26 May Tax Tips For Landlords
This week, I received a letter from HMRC asking me to provide them with details of all our Landlords and the rents received from their tenants for the tax year ending 5th April 2016. This is so that they can cross check the amounts with the returns that they receive from Landlords for the same period. So, it’s time to start getting out all of your paperwork in order to get those returns into the HMRC in time for the 5th October deadline. Many Landlords, and would be Landlords, tell me that they find taxation confusing (and this is the case even for those who have been letting property for years and years) but tax for Landlords need not be a minefield…. Here’s a brief guide for those letting properties privately:-
- If you are letting any residential property you should inform the HMRC. And this is the case even if the let is to a family member and even if no rent is received. If the rental income is low then it will just be a case of a quick call to the Self Assessment Helpline (0300 200 3310). Where you receive rental profit over £2500 and/or rental income over £10,000 per year, you will need to register for Self Assessment.
- Rental income must be included in your overall income when paying income tax. The good news is that it is your net rental income or the ‘profit’ you make that is taxable. The ‘profit’ is calculated by deducting any ‘allowable expenses’ from the rent that you have received.
- What are allowable expenses? These are any expenses incurred in the running of your lettings business and currently includes things like letting agents fees, mortgage interest, insurances, property repairs (for a full list see https://www.gov.uk/renting-out-a-property/paying-tax) but excludes any capital expenditure.
Any expenses must be wholly incurred so, the expenses declared on your tax return would need to reflect only those items incurred whilst the property is let or during a void. Any expenses incurred whilst you are still occupying the property will need to be pro rata’d to reflect this as would any expenses not wholly attributable to the business (for example mobile phone bills not used wholly for your lettings business)
- In the latest budget, the Chancellor announced some restrictions to allowable expenses:-
- Mortgage Interest. This is currently an allowable expense but will start to be phased out from April 2017 – April 2020 – definitely something to bear in mind in your financial planning, especially if you are a higher rate tax payer as this is likely to have a big impact on your bottom line in the future. (http://www.theguardian.com/money/2015/jul/11/buy-to-let-budget-tax-profits-mortgage)
- Furnished wear and tear allowance. For any lets until April 2016 you can claim either 10% of the net rent as a ‘wear and tear allowance’ for furniture and equipment you provide with a furnished residential letting or the cost to replace items. For any lets from April 2016 landlords will only be able to claim for the replacement of furnishings.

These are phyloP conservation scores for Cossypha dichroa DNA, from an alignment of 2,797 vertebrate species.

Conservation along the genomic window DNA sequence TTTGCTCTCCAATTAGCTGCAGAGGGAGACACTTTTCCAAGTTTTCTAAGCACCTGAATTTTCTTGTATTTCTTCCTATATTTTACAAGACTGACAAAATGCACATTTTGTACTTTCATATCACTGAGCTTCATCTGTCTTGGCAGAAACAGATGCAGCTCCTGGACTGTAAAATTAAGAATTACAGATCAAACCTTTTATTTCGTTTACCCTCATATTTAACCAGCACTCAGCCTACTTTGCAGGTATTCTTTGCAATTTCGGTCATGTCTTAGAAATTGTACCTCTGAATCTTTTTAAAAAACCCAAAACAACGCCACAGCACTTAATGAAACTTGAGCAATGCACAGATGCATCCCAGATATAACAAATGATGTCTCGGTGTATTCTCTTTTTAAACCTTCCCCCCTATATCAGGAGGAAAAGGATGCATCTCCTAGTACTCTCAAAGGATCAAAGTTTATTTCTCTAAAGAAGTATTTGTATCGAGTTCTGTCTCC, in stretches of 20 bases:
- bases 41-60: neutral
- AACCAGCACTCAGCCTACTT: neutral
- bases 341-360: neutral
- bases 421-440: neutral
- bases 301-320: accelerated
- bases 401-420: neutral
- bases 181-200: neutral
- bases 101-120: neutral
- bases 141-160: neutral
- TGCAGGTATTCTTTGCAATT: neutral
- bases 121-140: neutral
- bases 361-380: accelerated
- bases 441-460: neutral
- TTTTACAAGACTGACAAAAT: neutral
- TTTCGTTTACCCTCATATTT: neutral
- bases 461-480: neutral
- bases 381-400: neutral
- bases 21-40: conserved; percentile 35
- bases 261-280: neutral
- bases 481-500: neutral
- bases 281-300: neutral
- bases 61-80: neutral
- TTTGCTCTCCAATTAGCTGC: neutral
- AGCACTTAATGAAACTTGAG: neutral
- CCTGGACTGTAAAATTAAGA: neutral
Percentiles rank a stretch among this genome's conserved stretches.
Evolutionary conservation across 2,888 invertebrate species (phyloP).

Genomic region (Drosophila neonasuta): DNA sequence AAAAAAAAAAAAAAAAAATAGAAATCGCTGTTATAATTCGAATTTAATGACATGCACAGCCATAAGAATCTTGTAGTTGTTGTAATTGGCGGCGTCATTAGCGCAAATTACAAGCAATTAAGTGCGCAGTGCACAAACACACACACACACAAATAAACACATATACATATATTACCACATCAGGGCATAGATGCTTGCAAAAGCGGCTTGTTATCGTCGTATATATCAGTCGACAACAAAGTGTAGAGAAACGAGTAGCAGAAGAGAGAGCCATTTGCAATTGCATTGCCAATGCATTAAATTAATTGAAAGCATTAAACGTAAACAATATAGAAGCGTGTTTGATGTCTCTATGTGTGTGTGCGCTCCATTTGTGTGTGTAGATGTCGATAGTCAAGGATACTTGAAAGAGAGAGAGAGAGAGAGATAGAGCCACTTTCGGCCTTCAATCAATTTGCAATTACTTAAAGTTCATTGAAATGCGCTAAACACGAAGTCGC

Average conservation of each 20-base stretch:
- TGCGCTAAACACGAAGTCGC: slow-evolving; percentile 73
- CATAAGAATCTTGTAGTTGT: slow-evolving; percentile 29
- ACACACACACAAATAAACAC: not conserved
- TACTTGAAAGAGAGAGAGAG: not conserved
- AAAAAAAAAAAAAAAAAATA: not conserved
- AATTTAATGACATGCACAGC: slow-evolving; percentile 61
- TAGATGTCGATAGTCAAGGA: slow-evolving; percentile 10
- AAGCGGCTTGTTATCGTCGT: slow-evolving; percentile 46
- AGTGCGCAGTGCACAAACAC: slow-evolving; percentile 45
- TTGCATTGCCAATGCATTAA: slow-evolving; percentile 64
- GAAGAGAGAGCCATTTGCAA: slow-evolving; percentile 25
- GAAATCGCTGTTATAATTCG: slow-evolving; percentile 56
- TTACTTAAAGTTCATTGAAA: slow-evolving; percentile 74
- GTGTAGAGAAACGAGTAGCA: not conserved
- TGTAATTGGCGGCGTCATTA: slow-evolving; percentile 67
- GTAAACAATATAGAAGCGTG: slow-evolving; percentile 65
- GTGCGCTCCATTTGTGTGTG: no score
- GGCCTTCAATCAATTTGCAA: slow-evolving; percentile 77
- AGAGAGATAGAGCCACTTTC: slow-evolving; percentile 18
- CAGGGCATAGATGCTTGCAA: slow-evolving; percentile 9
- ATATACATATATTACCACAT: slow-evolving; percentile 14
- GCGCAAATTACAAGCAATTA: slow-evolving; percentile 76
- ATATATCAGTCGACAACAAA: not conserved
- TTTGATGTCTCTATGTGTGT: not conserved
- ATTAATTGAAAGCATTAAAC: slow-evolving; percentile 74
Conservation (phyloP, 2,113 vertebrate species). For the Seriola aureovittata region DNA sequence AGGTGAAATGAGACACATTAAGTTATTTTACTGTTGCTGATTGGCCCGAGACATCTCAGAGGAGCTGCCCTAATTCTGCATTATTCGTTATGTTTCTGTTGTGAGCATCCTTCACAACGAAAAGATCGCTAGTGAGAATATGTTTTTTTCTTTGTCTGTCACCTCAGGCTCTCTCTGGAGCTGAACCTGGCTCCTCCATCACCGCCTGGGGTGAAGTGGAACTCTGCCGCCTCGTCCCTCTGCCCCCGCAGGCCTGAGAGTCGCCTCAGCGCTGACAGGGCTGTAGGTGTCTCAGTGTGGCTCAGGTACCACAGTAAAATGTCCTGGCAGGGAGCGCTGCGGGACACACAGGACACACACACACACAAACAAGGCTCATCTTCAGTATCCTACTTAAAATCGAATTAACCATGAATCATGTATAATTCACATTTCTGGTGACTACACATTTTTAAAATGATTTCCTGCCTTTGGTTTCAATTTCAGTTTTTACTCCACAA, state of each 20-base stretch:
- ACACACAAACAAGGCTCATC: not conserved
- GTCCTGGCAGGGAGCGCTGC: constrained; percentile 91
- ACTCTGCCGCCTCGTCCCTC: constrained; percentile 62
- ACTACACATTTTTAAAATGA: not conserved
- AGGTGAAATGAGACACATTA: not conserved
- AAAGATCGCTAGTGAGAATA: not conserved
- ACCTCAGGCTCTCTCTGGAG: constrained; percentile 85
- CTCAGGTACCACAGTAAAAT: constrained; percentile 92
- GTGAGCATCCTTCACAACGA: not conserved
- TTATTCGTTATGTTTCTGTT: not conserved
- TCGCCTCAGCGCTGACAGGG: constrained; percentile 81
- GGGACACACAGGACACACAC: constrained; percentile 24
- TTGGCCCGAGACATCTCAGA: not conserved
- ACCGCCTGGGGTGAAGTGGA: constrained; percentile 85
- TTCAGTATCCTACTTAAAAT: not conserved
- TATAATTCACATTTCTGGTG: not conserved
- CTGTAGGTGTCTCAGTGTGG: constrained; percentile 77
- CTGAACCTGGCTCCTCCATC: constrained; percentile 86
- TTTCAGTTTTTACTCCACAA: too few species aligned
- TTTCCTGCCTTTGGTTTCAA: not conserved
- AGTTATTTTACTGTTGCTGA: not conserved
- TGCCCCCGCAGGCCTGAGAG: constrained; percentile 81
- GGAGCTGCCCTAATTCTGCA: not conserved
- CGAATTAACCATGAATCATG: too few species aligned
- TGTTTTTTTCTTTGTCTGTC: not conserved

- What counts as capital expenditure? This is any expense that will make an overall improvement to the property (things like loft extensions, conservatories and, in almost all circumstances, a new kitchen or bathroom). These expenses are not classed as an allowable expense. The good news is that costs like these can often be offset against any capital gain on the property when you come to sell so make sure you keep detailed records of these. (See https://www.gov.uk/tax-sell-property/work-out-your-gain for more information)
- Dealing with a portfolio of properties. Losses on individual properties can be offset against other properties in your portfolio. You can also deduct costs from a rental property where you aren’t receiving rent (eg: during a void or where works are being carried out) against other properties in your portfolio. However, bear in mind that UK properties are treated separately to any overseas properties you may own so you can’t deduct costs from a UK property against an overseas property or vice versa. An overall loss can also be taken forward to be offset against future profits.
- Living overseas. Sadly, moving overseas doesn’t mean you don’t need to pay income tax on your UK rental property. You are still subject to all the same tax legislation. The only difference is that income tax is deducted at source by your letting agent or your Tenant unless you are registered with the HMRC under the Non Resident Landlord Scheme. (see https://www.gov.uk/tax-uk-income-live-abroad/rent for more information or give me a call to discuss further)
- Consider forming a limited company. There has been some speculation in the press that this could be an option to help ease the tax burden especially if you own multiple rental properties. Although don’t forget the capital gains liability will be greater when you come to sell and you will be subject to corporation tax. http://www.telegraph.co.uk/finance/property/11731646/Buy-to-let-How-landlords-can-cut-their-shock-new-tax-bill.html)
- Remember the tax deadlines. The tax year runs from 6th April until the 5th April each year and you must register with the HMRC no later than 5th October after the end of the tax year that you are paying tax for. Then make sure you get your return in by the 31st October for paper returns and the 31st January for online returns. There are exceptions to these dates depending on your personal circumstances. Contact the Self Assessment Helpline (0300 200 3310) if you are in doubt.
- If you haven’t already declared rental income for previous years – consider declaring it retrospectively via the HMRC’s Let Property Campaign gov.uk/let-property-campaign
- The HMRC have produced some helpful online training for landlords here hmrc.gov.uk/courses/syob2/letting/index.htm
If you need any further clarification on anything or you would like to discuss further I’d love to hear from you on 01489 579911 or email@example.com.